By BRIAN A. HOWEY, in Indianapolis

1. Trump’s congressional stonewall

Here are your Tuesday power lunch talking point: It's plain as day in the U.S. Constitution, Article I, Section 1: “All legislative Powers herein granted shall be vested in a Congress of the United States, which shall consist of a Senate and House of Representatives.” Founding Father George Mason of Virginia said at the Federal Convention that Members of Congress “are not only Legislators but they possess inquisitorial powers. They must meet frequently to inspect the Conduct of the public offices.” That includes you, President Trump, just as Congress investigated President Warren Harding during the Teapot Dome and President Richard Nixon during the Watergate scandals. Perhaps Trump is weary of his presidential company on thus matters.

President Trump’s former legal counsel, Don McGahn, snubbed a congressional subpoena to testify this morning at the behest of his former boss and the House Judiciary Committee responded with an "empty chair" hearing. In doing so, McGahn jeopardizes his standing as an officer of the court. It’s part of Trump’s stonewalling strategy, with his administration refusing to comply with congressional subpoenas. But there has already been a breach in the strategy, with U.S. District Judge Amit Mehta in Washington ruling Congress has the power to demand Trump's tax returns. “To be sure, there are limits on Congress’s investigative authority. But those limits do not substantially constrain Congress,” Mehta said in a 41-page ruling. “So long as Congress investigates on a subject matter on which ‘legislation could be had,’ Congress acts as contemplated by Article I of the Constitution.”

2. Delay to 2020?

President Trump seems to be goading House Democrats into impeachment, figuring the Republican Senate would be his firewall. He figures that if Democrats impeach, they'll find out what Republicans did with President Clinton in 1998, that impeachment doesn't have much political support. Speaker Nancy Pelosi is now trying to fend off her restive caucus. Politico:  At a Democratic Steering and Policy Committee meeting, Rep. Steve Cohen of Tennessee stood up and demanded Trump's impeachment. Pelosi countered, "This is not about politics, it's about what's best for the American people." Pelosi sees impeachment as a losing proposition heading into 2020. HPI: Trump's resistance and court rulings could push much of the ramifications into 2020, an election year.

3. Pence's 'Indiana mafia' at HHS

Politico  describes Vice President Mike Pence's "Indiana mafia" over at Health and Human Services. Top HHS leadership include Secretary Alex Azar, Surgeon General Jerome Adams and Medicaid/Medicare Chief Seema Verma, all from Indiana and most with ties to Gov. Pence. “He has clearly recruited people connected to him who share his very extreme views on sexual and reproductive health care," said Emily Stewart, the vice president of public policy at Planned Parenthood. "This has been one of the most active administrations ever on rolling back reproductive rights and there's no way that happens unless you have people in the White House driving the effort to put out policies at such a rapid clip.”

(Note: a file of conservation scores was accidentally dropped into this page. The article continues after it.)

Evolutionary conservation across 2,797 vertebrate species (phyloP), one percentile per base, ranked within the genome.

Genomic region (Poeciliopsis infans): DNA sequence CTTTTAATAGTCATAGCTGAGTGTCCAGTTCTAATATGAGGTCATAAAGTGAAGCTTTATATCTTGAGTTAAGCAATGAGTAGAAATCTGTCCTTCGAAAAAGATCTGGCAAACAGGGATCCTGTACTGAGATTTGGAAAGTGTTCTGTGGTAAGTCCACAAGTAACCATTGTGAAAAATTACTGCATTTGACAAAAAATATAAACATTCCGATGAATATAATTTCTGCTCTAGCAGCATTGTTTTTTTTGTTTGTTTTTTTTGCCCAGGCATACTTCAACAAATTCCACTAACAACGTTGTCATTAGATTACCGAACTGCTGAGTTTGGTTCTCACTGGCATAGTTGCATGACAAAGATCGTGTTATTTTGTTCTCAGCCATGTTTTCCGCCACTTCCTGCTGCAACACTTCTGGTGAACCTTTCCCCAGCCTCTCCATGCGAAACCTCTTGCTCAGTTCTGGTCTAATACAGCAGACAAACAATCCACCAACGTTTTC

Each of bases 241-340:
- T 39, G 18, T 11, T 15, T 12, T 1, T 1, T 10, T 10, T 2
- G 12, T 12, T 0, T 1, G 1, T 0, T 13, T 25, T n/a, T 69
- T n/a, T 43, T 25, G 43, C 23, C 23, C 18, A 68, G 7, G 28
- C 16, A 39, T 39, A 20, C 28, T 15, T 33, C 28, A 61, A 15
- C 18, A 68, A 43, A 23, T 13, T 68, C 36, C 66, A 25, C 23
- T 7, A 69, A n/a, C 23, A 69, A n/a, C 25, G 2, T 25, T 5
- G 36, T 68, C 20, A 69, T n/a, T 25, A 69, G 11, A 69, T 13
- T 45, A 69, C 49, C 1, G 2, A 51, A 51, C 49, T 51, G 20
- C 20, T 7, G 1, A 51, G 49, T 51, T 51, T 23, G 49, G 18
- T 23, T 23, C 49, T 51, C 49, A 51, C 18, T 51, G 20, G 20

4. SCOTUS passes on HEA1337

The U.S. Supreme Court on Monday deferred action  on two Indiana abortion law challenges that could pose a threat to Roe v. Wade. As we analyzed last week, the Indiana law HEA1337 signed by Gov. Pence in March 2016 has a better chance to test Roe than the draconian Alabama statutes signed last week. But SCOTUS could revisit that decision  as early as next week. Bloomberg News: Both Indiana appeals are optional; the court could turn them away without making any comment on the merits, as it does with thousands of appeals every year. Four votes are needed to accept a case, meaning that in all likelihood either Chief Justice John Roberts or Justice Brett Kavanaugh would have to join with the three most conservative justices to grant review.

5. Mayor Pete news

Mayor Pete Buttigieg's Fox News  town hall Sunday night drew 1.1 million viewers, or 18 million less than the final episode of "Game of Thrones" (which Buttigieg views, describing it as a "guilty pleasure"). Buttigieg is out of his South Bend throne half the time since launching his presidential bid. The South Bend Tribune's  Jeff Parrott reports Mayor Pete has been out of town 55 or 120 days, or 39 of 86 weekdays. In an Iowa Starting Line/Change Research Poll  released Monday, Joe Biden and Bernie Sanders were tied at 24%, Buttigieg was third at 14%, Elizabeth Warren at 12% and Kamala Harris at 10%. Buttigieg picked up the endorsement of Florida Democratic attorney general nominee Sean Shaw of Tampa. It's his first major nod from an African-American. Shaw told the Miami Herald: “He’s the future of not only the party, but where I’d like to see us go with the country. Every time I hear him speak I love the way he makes me feel about where this country could go.”

All hail King Bran the Broken, First of his Name, King of the Andals and the First Men, Lord of the Six Kingdoms and the Protector of the Realm! Have a great day, folks, and thanks for reading. It's The Atomic!